Recently, I came across some fantastic Seesaw Activities compiled by Carrie Kunert, Beaverton School District Innovation Specialist. WOW! What a wonderful resource for all ages and subjects!
I’d been asked by a third grade teacher to review Seesaw with the students because some seemed to be unsure about the sequence of posting to their journal. Wanting to do something with math, I was excited to come across Carrie’s collection. For the first class, I chose an addition algebraic puzzle. I thought we’d breeze through this and move on to multiplication.
Puzzles from http://mashupmath.com/
They quickly caught onto the process needed to determine the values. It just took longer than expected to record the steps needed to solve. For the next two classes, I redid the above puzzle, changing it to multiplication but using the same symbols.
I was a bit surprised at some of the explanation, especially since everyone knew the answers. But, thinking about it, how often to we ask children to explain their thinking? It definitely takes practice! Below are a couple examples of those who had no trouble solving; they just found it difficult to put it into words.
Here are samples of students who understood the sequence of events when explaining – that the second sentence MUST be solved before any other values can be determined!
The more I ask students to reflect or explain, the more I realize the importance of doing this. If a child can explain the process, chances are his/her understanding is solid.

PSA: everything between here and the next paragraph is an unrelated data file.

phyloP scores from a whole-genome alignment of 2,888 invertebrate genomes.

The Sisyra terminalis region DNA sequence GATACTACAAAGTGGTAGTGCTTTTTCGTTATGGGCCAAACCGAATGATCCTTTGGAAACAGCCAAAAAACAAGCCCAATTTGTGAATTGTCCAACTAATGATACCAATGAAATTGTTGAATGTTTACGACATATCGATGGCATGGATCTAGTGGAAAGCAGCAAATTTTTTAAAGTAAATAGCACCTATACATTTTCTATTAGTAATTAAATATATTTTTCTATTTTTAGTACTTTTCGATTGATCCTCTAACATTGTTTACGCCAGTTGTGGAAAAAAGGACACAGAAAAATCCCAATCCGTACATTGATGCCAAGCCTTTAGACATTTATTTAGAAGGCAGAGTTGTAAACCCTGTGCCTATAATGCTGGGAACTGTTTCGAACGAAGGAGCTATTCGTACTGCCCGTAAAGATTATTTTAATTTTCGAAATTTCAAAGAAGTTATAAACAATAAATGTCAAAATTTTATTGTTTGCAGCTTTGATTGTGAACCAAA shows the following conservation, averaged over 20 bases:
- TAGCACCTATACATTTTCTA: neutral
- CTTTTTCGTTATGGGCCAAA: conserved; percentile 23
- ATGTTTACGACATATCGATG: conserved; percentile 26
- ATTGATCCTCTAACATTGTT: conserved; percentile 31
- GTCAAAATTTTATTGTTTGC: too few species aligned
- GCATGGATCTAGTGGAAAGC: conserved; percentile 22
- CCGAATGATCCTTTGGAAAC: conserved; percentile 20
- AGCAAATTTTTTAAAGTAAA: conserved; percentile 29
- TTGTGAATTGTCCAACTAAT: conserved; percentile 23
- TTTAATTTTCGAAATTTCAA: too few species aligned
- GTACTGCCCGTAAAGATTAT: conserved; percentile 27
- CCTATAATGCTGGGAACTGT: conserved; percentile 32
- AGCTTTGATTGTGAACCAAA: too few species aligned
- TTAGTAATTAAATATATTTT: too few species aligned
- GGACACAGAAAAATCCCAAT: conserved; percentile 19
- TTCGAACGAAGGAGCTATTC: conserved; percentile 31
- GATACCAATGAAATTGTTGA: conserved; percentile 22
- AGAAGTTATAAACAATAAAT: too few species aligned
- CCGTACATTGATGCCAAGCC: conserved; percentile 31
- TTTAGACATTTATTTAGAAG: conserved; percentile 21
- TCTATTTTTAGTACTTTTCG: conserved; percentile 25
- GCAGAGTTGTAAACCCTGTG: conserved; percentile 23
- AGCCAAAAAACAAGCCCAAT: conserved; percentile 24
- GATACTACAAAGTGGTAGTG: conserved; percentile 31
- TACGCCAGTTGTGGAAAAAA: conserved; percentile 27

We love having our TCU college students visit our computer lab. It provides extra hands and more individualized attention for the little ones! Last week, in conjunction with the first grade studies of basic facts and geography, we introduced the Math Ahoy! app to the students.
Math Ahoy! is a fun app that promotes problem-solving and addition skills as students travel the world in a pirate’s ship, collecting treasure chests of gold! What child wouldn’t enjoy becoming a pirate for the day? Below is the trailer introducing the app.
On Wednesday, in addition to 21 first graders in the lab, we had 8 TCU students and two other adults observing the class! Quite a full house! But the college students joined the little ones on the floor and guided them through the app’s instructions. There was constructive chatter as everyone talked about which direction to travel in order to avoid the King’s Ships and to gather the gold. I loved hearing children announce that they had reached Africa or South America; the app helps with geography too!
Math Ahoy with 1st Graders from Trinity Valley School on Vimeo.
The students gave the app a hearty thumbs up and their teachers loved the thinking that occurred throughout the game!